(Source: Kihata Yoichi, Sasaki Ryuji, Takashima Nobuyoshi, Fukazawa
Yasuhiro, Yamazaki Gen, Yamada Akira, Document: Shinju wan no hi (Document: The Day of Pearl Harbor), Otsuki Shoten, 1991)

Overemphasis on the memory of Pearl Harbor obscures the true nature and significance of Japanese wars of the Asia-Pacific. It was not a Japan-U.S. war. It was not just the United States that won the war. It was the anti-imperialist resistance and resilience of people of China and all the other Asia-Pacific countries that were colonized and invaded by Japan and the military forces of the Allied Nations that defeated the Japanese Empire. 

Later this month, Japanese Prime Minister Shinzo Abe is set to visit Pearl Harbor to stage another political performance with the U.S. President Barack Obama to show off the U.S.-Japan military alliance, just as they did when Mr. Obama came to Hiroshima on May 27 this year. We should not let the two leaders,  particularly Mr. Abe who is known for denial of Japan's aggressive past, get away with preying on the memory of the war in which hundreds of millions of people of Asia and hundreds of thousands of Allies' POWs were victimized by the Japanese Empire's colonial rule and military aggression, for their political advantage.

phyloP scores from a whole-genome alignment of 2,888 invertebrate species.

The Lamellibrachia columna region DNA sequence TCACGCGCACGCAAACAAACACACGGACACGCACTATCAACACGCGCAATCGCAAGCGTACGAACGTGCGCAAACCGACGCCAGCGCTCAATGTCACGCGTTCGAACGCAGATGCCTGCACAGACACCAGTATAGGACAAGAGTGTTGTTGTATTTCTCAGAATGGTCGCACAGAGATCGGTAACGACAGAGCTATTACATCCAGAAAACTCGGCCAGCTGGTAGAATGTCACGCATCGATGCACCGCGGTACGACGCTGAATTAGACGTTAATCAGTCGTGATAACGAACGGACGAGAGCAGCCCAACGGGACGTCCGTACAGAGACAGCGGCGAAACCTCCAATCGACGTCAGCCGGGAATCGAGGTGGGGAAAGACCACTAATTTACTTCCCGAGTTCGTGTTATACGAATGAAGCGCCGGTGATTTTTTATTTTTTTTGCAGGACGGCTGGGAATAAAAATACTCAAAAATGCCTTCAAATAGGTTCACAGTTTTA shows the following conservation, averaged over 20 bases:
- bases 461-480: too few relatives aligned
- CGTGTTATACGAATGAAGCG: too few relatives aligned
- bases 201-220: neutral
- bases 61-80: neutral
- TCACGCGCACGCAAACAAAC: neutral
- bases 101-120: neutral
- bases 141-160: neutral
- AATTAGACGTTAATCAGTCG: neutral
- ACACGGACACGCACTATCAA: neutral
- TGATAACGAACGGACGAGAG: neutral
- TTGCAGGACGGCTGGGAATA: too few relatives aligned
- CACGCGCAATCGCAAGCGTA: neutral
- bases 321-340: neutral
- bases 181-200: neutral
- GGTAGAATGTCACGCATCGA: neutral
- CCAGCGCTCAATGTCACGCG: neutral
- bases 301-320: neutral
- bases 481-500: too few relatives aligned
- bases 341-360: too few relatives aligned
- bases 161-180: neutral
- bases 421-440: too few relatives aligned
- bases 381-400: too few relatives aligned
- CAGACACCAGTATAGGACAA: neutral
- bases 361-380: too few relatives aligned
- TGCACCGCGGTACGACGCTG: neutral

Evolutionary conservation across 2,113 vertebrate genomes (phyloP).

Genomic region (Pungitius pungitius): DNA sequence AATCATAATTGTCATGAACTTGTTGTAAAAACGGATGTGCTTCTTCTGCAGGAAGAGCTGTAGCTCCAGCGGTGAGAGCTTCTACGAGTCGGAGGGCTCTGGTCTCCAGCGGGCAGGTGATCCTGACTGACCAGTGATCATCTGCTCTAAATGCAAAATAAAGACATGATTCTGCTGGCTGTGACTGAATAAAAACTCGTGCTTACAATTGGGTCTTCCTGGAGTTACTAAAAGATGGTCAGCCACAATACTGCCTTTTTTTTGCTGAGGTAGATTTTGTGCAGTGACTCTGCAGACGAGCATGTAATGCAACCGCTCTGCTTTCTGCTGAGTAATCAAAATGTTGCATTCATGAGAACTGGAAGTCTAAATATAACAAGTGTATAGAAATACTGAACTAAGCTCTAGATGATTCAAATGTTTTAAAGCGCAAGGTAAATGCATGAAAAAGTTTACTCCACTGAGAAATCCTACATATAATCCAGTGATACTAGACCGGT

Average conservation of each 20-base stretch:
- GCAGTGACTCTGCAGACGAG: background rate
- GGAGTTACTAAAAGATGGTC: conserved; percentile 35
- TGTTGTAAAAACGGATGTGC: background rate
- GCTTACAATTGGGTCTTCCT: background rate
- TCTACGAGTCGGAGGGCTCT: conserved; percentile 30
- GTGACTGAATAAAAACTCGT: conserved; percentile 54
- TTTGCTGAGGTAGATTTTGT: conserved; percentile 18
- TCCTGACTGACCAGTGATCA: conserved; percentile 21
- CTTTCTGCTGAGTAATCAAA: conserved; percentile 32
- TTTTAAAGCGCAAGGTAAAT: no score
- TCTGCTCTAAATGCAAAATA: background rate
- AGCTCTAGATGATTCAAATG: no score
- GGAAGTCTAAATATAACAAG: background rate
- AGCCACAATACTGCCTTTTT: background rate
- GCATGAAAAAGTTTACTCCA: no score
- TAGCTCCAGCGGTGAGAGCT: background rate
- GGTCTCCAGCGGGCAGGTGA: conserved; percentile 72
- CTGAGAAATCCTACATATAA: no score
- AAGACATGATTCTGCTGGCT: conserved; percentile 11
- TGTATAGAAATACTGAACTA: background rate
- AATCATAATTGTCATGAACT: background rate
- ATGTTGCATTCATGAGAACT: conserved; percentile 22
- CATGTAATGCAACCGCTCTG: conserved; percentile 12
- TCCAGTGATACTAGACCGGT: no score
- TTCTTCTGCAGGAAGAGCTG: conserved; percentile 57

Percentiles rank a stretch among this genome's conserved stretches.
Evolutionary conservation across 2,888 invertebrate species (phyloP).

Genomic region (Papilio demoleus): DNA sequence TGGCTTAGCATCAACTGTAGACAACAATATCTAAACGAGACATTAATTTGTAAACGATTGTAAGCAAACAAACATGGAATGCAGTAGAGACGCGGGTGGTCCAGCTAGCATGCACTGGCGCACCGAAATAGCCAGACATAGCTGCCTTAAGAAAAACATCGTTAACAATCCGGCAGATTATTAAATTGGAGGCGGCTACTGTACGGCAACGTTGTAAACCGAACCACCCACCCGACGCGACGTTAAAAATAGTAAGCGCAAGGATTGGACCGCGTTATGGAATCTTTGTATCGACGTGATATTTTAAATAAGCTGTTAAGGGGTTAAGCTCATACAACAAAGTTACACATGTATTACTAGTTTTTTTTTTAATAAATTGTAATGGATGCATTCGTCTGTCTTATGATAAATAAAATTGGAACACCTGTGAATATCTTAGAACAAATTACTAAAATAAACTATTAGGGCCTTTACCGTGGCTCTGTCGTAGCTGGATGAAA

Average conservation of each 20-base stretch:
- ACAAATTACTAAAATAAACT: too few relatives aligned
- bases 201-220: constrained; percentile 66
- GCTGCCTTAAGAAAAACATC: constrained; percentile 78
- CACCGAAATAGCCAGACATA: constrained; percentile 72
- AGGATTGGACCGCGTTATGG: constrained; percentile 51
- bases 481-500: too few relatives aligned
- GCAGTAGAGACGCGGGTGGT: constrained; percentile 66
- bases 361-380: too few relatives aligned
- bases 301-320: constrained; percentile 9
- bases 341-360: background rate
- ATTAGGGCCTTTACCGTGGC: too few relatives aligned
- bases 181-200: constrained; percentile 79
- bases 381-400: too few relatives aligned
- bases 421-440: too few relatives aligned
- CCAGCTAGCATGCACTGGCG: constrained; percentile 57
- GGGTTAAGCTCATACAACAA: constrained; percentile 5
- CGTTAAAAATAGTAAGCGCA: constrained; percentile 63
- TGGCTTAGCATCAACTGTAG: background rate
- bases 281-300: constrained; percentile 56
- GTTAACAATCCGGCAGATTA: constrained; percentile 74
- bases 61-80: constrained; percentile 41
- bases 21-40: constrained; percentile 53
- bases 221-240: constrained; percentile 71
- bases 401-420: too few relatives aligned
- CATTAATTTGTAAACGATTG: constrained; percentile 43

Satoko Oka Norimatsu, December 8, 2016 
 Here is Professor Nobuyoshi Takashima’s talk.

Toward Reconciliation: The 70th Anniversary of the end of the Second World War in the Asia-Pacific

October 17, 2015 at the Unitarian Church of Vancouver (BC, Canada)

Translated by Koki Norimatsu, with the assistance of Satoko Oka Norimatsu
Nobuyoshi Takashima and Satoko Oka Norimatsu as
his interpreter. October 17, 2015. Photo by BC ALPHA

My name is Nobuyoshi Takashima. I came to Vancouver for the first time. I am glad to meet you.

The initial motive for me to visit Vancouver was to better understand the history of my father (Nobutaro Takashima), who was the first principal of Steveston Japanese School.

The Japanese passport with which he came here back then was preserved in my older brother’s house. According to its records, the year in which my father arrived here was 104 years ago, in 1911.

He worked as a teacher here for ten years, and returned to Japan in 1921.
I have several memories of my father’s students, who received his instruction during those ten years, visiting my father in Japan after the war.

I have always wanted to visit Vancouver once for these personal reasons, so I am very grateful that Ms. Satoko Norimatsu, and the members of VSA9 here have planned this event, and given me this opportunity to speak to you.